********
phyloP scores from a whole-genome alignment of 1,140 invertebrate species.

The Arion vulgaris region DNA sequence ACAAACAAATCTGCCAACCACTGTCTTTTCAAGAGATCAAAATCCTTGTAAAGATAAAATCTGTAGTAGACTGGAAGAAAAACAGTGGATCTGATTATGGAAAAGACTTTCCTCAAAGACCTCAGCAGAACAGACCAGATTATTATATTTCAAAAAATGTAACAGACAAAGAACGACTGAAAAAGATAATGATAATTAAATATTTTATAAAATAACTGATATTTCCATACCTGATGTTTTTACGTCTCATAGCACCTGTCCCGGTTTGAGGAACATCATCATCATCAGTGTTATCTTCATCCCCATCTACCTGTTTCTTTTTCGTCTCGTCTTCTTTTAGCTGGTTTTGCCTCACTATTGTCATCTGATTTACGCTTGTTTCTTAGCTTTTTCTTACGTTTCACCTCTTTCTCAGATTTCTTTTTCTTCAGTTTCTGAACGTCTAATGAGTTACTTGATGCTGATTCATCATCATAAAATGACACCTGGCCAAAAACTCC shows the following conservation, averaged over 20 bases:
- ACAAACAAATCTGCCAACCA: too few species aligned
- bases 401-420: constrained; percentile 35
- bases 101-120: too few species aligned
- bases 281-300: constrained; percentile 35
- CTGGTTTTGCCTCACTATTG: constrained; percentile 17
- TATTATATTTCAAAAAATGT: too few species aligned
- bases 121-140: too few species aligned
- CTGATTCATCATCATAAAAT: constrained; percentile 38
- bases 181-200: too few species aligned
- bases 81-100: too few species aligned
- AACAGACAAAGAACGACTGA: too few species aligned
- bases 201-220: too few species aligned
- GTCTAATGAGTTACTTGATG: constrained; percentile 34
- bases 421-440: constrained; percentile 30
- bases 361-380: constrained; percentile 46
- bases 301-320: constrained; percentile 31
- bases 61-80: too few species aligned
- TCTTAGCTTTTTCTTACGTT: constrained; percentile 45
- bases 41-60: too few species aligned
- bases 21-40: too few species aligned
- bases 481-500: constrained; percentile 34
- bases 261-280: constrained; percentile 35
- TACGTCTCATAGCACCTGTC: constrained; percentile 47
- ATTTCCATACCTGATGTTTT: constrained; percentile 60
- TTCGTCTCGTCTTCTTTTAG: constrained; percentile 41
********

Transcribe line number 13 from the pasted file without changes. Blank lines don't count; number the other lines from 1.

- AACAGACAAAGAACGACTGA: too few species aligned